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Re: Support script exceptions

From: Brett Smith
Subject: Re: Support script exceptions
Date: Tue, 22 Jun 2010 09:26:19 -0400

On Mon, 2010-06-21 at 19:33 +0200, Ralf Wildenhues wrote:
> > First, the scripts we're talking about are:
> > 
> > * compile
> > * depcomp
> > * elisp-comp
> > * mdate-sh
> > * missing
> > * py-compile
> > * symlink-tree
> > * ylwrap
> These scripts are all maintained in the Automake source tree; the
> canonical upstream for symlink-tree is the GCC source tree.

Understood.  I should explain: the reason I'm mailing bug-gnulib is that
these scripts are so fundamental -- some of them often used even in
packages that don't use Automake -- that we wanted to get feedback from
more core GNU maintainers.  gnu-prog-discuss seemed like overkill,
though, so here we are.

> When these files are dealt with, within the Automake package, there
> is only lib/config-ml.in (also shared with GCC) which has the same
> exception text as the above scripts.  Assuming it may be dealt with
> in the same manner, that means Automake will be able to move to GPLv3+!

Unfortunately, I think that one *is* going to need an updated exception.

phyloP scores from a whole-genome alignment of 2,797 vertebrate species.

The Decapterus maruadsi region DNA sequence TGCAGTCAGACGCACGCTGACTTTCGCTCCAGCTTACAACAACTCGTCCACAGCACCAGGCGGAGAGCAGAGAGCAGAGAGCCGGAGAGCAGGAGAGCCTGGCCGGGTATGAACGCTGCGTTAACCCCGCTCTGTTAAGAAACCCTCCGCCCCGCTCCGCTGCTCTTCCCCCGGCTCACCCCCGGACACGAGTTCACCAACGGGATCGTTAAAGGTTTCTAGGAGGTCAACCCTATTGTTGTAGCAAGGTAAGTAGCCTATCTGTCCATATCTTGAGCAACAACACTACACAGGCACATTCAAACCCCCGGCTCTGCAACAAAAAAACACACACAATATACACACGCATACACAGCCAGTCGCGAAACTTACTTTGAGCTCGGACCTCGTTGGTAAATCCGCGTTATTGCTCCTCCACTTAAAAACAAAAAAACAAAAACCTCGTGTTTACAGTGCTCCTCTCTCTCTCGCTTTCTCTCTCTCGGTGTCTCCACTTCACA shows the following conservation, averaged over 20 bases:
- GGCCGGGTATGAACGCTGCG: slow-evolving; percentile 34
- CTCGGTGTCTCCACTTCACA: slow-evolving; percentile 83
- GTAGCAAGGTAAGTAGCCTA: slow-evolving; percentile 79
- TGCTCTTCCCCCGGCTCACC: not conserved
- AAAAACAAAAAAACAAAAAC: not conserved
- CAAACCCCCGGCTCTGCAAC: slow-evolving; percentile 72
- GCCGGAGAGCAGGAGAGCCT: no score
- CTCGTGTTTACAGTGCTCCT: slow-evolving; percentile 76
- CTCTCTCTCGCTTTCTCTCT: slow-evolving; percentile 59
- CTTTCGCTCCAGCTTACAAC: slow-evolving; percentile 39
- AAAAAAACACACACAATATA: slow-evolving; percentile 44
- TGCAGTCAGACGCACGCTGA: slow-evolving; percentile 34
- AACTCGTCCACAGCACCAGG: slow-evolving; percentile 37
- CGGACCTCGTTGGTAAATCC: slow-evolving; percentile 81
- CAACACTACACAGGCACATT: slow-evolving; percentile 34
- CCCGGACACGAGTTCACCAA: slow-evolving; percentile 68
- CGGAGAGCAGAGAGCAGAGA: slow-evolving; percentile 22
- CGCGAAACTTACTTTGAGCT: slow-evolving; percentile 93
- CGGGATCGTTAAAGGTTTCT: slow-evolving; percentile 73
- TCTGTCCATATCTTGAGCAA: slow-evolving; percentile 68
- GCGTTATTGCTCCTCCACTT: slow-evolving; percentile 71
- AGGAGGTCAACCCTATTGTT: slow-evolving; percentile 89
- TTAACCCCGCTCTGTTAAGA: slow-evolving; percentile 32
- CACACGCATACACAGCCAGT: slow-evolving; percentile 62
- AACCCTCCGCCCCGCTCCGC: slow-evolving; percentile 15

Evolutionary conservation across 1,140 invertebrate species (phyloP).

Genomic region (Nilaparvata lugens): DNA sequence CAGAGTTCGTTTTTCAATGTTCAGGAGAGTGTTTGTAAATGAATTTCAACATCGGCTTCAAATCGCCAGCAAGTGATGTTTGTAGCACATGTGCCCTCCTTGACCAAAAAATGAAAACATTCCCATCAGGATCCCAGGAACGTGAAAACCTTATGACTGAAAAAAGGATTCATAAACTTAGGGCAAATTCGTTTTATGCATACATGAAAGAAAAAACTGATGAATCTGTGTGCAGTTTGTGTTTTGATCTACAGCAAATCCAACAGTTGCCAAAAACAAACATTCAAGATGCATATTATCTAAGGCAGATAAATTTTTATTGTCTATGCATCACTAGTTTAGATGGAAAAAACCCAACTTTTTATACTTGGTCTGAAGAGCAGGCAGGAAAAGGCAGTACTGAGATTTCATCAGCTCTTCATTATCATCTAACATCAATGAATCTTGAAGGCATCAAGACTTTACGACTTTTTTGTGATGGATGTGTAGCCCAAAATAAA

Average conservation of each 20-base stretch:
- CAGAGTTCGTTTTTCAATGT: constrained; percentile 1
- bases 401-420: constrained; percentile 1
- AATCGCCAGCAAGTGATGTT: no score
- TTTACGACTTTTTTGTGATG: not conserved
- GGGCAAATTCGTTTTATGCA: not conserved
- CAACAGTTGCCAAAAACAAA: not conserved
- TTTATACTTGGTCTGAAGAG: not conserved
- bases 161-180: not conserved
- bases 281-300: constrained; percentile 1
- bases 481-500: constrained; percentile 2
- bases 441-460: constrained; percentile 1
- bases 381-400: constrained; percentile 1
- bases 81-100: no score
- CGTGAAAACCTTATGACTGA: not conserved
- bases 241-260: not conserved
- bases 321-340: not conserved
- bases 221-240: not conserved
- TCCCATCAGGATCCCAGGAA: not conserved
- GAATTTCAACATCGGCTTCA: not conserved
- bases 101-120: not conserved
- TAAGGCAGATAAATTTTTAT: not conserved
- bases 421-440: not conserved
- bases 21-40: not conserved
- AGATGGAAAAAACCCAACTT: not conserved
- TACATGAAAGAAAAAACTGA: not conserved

config.sub, config.guess, and config-ml.in all have the same exception
text as the other files I'm talking about, but we're not so sure that
proprietary software developers can do what they need without an
exception in those cases.  Given this doubt, we would rather have they
still have an exception.  We're working on that too.

> > After reviewing the intended uses of these scripts, and their licensing
> > history, we believe that an exception is not really necessary to allow
> > proprietary software developers to use the scripts in the ways we expect
> > them to.  Thus, to keep our licensing as simple as possible, we think
> > that the best thing to do for these scripts would be to remove their
> > exceptions entirely -- and then upgrade them to GPLv3 while we're at it.
> What if users modify these scripts and distribute the modified scripts
> along with their non-free packages?  How is that expected to work?

The modified version they make *would* be considered a derivative work,
and if they distribute it, they would need to follow the GPL's terms.
But that shouldn't be much of a problem: since they would already be
distributing the script in source code form anyway (unless they're doing
something really bizarre), the main conditions they would have to worry
about are providing a copy of the license, and not messing with any of
the legal notices.  I don't think this will be particularly burdensome.
Programs they write that call these scripts in the usual way still
wouldn't be considered derivative works; those could remain proprietary.

Hope this helps,

Brett Smith
License Compliance Engineer, Free Software Foundation

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